Friday, November 10, 2017

The Indignity of Death

It all happened in a matter of seconds: I turned onto the highway on-ramp, sped up as I rolled into the curve, caught a glimpse of an animated critter on the shoulder, grinned when I recognized it was a prairie dog, then realized there were actually two, and one wasn’t moving.

By the time I merged into the center lane, I was in tears. Okay, full disclosure: I was sobbing uncontrollably. Behind me, there was a living creature trying desperately to revive another living creature. Had they been siblings or mates, I wondered? Friends or foes? How long would the little guy shake his/her companion before giving up and carrying on? Do prairie dogs mourn? Does any animal, for that matter? It’s not like they can tug on an uncle’s shirttail and get the ol’ “They’re with the angels, now” speech. How do animals handle death? And can we learn anything from them?

Imagine if one minute your companion was, and the next minute he wasn’t. No explanation, just…dead. What would you do? After you stopped screaming, of course. You’d likely have questions, many undoubtedly beginning with, “What the—.” If you were in a public place – say, on the shoulder of a highway on-ramp – you’d have to relocate the body. Contacting next of kin would be a priority. Calling an attorney might be a good idea, too; there’s bound to be a lawsuit in there somewhere, what with the sudden, unexplainable death and all. Remember, this is America!

Survivors would want a memorial. Some would need therapy. That prairie dog wouldn’t be getting any of that stuff. Not that it would have mattered for long, given the little guy’s proximity to the white line on a busy on-ramp in Montana. Still, was he suffering? If so, how would he go about getting on?

Here in America, a fair number of us suck at dealing with death. We take pills and opt for surgery to maintain the illusion it won’t happen to us. We whisk dying loved ones off to facilities and hire professionals, so we can pretend the messy bits aren’t real. Living in Florida, I’ve learned people suffer when they’re not prepared. So, how do we stop ignoring death and adopt better ways to prepare for it? How do we handle it more practically? Beyond thoughts and prayers (don’t get me started), how can we as a culture become more helpful to friends and family when they’re recovering from the loss of someone they love?

To me, that kind of information would be invaluable. My dad died on a Tuesday in November. Just like my mom. After the family realized Dad’s condition was rapidly deteriorating, we elected to bring him home to the farm and take care of him ourselves. He was 83, deaf, stubborn, and helpless. We did the best we could.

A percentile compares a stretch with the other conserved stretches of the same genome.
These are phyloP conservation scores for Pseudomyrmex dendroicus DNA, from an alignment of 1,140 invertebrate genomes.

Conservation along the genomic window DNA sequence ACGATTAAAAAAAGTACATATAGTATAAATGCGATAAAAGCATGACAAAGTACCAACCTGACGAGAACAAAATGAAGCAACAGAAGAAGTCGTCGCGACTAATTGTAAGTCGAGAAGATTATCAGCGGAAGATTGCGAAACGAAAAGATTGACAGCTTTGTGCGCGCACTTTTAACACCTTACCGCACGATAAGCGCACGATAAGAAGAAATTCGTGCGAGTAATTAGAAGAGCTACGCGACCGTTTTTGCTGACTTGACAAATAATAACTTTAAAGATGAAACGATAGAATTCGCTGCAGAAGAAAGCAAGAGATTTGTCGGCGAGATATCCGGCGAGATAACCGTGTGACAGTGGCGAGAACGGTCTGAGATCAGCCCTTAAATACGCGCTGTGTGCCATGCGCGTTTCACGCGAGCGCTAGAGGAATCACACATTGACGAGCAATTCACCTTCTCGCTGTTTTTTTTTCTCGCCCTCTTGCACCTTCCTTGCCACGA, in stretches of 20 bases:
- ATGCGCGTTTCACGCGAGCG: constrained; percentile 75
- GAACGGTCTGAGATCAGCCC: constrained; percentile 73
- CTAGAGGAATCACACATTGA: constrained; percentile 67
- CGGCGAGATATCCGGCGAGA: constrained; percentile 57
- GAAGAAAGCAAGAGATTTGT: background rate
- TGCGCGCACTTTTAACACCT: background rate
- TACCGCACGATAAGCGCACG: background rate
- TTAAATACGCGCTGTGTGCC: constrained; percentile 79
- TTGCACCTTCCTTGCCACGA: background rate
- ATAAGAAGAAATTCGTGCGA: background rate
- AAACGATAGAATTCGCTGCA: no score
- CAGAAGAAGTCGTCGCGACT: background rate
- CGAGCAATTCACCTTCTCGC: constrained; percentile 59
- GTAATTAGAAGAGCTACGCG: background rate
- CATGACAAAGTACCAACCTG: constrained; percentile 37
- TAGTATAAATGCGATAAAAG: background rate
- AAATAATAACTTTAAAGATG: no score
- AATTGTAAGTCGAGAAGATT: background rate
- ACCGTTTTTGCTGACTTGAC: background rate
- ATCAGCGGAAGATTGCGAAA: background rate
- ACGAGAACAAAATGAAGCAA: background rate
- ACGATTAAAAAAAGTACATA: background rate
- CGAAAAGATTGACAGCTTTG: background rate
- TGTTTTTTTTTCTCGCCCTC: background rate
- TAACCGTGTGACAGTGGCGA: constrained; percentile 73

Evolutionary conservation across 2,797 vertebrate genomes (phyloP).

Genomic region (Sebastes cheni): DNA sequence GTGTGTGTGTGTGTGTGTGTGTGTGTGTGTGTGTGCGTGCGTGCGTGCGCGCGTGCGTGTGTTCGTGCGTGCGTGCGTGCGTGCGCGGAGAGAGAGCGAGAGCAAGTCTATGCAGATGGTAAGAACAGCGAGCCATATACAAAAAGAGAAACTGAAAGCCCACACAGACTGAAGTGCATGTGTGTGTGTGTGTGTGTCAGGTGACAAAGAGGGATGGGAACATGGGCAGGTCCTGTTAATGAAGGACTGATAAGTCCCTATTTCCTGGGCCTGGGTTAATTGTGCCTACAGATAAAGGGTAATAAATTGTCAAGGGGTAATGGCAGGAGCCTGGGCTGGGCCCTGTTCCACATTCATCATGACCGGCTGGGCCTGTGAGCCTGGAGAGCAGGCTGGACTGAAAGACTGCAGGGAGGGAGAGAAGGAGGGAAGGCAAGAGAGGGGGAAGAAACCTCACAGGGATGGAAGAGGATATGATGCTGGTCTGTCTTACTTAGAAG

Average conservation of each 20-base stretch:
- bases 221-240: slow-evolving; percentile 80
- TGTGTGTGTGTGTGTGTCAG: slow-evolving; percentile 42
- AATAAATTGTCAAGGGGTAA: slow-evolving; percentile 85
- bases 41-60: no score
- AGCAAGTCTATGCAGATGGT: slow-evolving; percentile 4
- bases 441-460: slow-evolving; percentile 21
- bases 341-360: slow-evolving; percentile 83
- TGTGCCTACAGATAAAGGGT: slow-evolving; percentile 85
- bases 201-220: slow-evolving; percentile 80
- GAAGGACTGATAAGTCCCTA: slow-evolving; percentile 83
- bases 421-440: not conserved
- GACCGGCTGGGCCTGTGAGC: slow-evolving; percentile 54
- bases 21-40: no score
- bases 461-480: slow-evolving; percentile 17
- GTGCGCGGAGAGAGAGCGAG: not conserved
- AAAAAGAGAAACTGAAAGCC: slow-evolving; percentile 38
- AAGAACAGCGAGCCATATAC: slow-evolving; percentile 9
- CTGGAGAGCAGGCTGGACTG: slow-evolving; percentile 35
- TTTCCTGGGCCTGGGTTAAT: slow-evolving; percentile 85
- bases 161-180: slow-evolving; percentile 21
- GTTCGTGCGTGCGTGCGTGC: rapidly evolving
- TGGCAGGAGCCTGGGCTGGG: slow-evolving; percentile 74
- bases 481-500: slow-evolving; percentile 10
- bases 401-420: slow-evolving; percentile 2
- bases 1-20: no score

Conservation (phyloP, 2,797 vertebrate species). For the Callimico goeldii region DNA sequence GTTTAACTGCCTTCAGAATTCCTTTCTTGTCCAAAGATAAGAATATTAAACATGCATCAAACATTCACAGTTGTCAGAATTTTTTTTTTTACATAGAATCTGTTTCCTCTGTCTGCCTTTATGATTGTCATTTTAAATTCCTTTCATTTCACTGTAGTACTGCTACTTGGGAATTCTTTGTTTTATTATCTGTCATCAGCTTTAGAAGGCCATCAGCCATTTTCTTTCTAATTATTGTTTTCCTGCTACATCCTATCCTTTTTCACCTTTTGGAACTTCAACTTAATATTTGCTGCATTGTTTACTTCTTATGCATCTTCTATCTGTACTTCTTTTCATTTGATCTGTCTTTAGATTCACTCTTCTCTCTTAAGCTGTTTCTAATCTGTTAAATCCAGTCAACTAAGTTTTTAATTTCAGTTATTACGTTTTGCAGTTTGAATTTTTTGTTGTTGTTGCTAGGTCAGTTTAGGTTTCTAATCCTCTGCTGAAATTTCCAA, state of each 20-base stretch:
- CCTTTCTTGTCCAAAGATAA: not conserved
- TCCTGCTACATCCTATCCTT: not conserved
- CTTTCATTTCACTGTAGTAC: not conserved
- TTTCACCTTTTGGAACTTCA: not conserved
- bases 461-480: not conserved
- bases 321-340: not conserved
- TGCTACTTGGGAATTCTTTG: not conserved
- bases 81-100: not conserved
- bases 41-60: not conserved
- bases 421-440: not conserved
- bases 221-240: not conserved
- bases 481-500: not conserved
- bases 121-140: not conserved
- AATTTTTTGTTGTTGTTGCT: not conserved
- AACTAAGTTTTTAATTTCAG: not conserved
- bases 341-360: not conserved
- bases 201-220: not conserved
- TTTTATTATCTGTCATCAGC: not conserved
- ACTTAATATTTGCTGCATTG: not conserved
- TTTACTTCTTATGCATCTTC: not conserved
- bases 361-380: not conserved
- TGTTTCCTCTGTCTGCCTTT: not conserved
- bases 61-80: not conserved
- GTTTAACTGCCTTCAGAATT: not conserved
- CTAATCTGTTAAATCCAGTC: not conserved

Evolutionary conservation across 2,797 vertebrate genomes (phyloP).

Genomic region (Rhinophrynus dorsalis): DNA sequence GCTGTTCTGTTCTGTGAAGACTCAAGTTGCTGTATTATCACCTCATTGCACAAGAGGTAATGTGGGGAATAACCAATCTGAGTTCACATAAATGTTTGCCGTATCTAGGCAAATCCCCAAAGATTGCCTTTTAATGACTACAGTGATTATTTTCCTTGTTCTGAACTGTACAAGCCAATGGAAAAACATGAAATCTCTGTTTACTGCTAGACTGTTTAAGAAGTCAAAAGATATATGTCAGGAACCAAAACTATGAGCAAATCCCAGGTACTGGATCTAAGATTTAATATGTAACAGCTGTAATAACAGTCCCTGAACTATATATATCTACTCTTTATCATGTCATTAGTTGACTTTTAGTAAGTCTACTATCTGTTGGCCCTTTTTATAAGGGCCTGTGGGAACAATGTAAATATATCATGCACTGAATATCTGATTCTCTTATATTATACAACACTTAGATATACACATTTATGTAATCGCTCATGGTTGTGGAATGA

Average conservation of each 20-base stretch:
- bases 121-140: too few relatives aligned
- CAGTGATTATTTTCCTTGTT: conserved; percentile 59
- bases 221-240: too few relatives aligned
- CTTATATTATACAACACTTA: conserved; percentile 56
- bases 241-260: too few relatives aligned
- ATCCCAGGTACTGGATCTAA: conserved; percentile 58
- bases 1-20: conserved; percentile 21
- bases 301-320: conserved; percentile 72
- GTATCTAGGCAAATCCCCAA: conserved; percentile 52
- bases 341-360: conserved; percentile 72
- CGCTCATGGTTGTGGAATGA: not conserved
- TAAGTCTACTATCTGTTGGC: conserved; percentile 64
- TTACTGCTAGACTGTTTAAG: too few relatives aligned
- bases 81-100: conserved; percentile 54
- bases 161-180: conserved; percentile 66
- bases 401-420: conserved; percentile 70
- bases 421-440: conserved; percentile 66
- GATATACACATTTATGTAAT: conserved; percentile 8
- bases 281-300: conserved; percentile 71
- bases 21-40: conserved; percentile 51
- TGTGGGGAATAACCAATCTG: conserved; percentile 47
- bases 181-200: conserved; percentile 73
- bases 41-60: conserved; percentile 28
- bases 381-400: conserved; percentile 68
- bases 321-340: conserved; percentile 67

What we did with Mom is another story for another time.

If I shared all the romantic parts, I might be able to make it sound like a Hallmark Movie of the Week. But, death isn’t pretty and, like Dad would have said, “the sooner you come to terms with that, the better off you’ll be.” He wouldn’t have approved of the way I handled his passing. Or, rather, didn’t handle it. And I was already well into the bottle when, only a few months later, our youngest dog was hit by a car. For a while, I distanced myself from everyone around me. I also drank a lot of whiskey. A year later, I still wasn’t coping well, so I took a drive.

As I rolled by that prairie dog, I immediately thought of our remaining chocolate Labrador, Rocko. He and Roland had escaped through the gate together. It was the phone number on his collar that led the kind people who found them to me. Had he seen the accident happen? Had he hovered over his companion’s lifeless body the same way? Did he have a million questions? Did he look to me for the answers?

Tears, as I mentioned, flowed uncontrollably down my cheeks, all the way to Wyoming.

Death is such a heavy and unpleasant situation, yet it’s equally as guaranteed in life as birth. So, what the—?! We celebrate one, why not the other? And no, I’m not talking kazoos, balloons, and “jolly good fellow” tunes, I’m suggesting we redefine what it means to die with dignity. There’s nothing dignified about taking your last breath in a sterile hospital bed on D-Wing, even surrounded by weeping family members. There’s no dignity in urinals and bedpans, and none in pureed sirloin or rooms with trash cans marked SOILED.

Given that our country’s employers barely allow mothers time off for birth, it might seem a waste of time believing we might one day all be granted the privilege of accompanying our loved ones to the other side without fear of losing our jobs and means of survival. It might also seem silly to think a nation full of self-absorbed consumers could even want to get their hands that dirty, let alone survive the weight of the aftermath. But, we Americans are a hearty bunch. I have faith.

And if, by reading this, one of you is inspired to bring dignity to someone’s last days, I’ll consider the effort worthwhile.

~ Dawn

#AmericanTrip #MLCRoadTrip (c) 2017 Dawn Scovill

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